Week from 16 to 22 November 2020
Equity investors needed to breathe after two weeks of strong gain amid new business restrictions to control spiralling COVID-19 infections. US indices were mixed with the NASDAQ Composite edging up 0.22% and the S&P 500 edging down 0.77% though the latter had been briefly propelled above a key technical resistance level (3,580) Tuesday. The bullish move in US large cap stocks faded away on Wednesday. By contrast, small cap stocks continued their winning streak (Russell 2000 up 2.37%).
Among the S&P sectors, energy (+4.99%) was boosted by a smaller than expected build in weekly inventories. Oil prices therefore pushed higher for the third week in a row (WTI crude up 5.03%, well above $42 per barrel). Materials (+1.06%) and industrials (+1.05%) were also among the top gainers this week. Financials managed to stay in positive territory (+0.54%) though Berkshire Hathaway released data early this week showing the conglomerate had cut its exposure to Wells Fargo and JPMorgan Chase. All the other sectors were in the red, utilities (-3.92%), healthcare (-3%), real estate (-1.59%) and consumer staples (-1.45%, with retail sales missing economists forecast last month) being the biggest losers. Unsurprisingly, tech also performed poorly (-0.92%) as the Fab 5 traded lower (Facebook: -2.62%, Microsoft: -2.31%, Google: -1.96%, Apple: -1.61%, Amazon.com: -0.94%).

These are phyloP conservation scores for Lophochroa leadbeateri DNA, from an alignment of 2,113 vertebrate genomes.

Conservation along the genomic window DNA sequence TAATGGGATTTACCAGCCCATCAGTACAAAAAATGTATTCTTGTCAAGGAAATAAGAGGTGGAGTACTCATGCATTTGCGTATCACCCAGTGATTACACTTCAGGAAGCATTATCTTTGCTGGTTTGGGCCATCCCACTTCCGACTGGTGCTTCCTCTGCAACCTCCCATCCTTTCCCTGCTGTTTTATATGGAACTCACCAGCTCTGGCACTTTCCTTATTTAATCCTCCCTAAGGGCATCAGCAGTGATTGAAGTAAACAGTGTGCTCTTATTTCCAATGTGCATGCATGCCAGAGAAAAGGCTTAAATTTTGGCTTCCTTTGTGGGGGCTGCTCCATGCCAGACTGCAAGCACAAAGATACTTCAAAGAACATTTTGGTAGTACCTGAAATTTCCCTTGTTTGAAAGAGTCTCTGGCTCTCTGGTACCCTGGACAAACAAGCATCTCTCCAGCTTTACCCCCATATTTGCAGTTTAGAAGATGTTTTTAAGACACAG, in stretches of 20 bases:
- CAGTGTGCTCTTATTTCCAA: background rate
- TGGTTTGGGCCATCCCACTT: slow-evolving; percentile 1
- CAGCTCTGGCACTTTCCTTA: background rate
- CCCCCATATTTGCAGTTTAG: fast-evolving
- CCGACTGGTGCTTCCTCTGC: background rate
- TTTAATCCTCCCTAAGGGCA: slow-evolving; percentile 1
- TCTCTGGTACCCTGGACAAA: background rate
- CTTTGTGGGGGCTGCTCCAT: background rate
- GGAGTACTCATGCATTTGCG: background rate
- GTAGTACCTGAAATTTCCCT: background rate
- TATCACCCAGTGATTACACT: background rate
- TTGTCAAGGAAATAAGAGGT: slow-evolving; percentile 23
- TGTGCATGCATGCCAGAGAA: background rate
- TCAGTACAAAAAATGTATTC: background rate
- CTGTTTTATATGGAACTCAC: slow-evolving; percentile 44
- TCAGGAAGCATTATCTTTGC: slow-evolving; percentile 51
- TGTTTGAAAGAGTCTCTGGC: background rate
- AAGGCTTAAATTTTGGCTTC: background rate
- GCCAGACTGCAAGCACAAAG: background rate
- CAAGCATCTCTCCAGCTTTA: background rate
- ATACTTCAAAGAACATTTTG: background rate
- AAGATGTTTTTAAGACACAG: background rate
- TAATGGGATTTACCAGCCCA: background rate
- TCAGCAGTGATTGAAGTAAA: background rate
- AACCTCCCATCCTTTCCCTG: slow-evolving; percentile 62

Once again, European indices outperformed their US peers (EUROSTOXX 50 up 1.02%, CAC 40 up 2.15%) in spite of lockdowns and restrictions on social gatherings. APAC markets fared well too, as strong economic data from Japan and China fueled optimism of a global recovery in Asia (Nikkei 225 and Shanghai Composite up 0.56% and 2.04% respectively).
On the interest rate front, the yield on the US 10-year T-note slid 6bps from +0.89% to +0.83% (-6bps WTD) while the German Bund on the same maturity finished the week at -0.58% (-3bps).
Demand for IG corporate bonds (+0.26% in Europe, +1.03% in the US) and high yield bonds (+0.63% in Europe, +0.59% in the US) increased. Similarly, demand for emerging debt showed no sign of abating (+1.14% in local currencies).
Elsewhere, gold fell -0.73% to $1,872.40/oz, while EUR/USD traded 0.28% higher at 1.1853.
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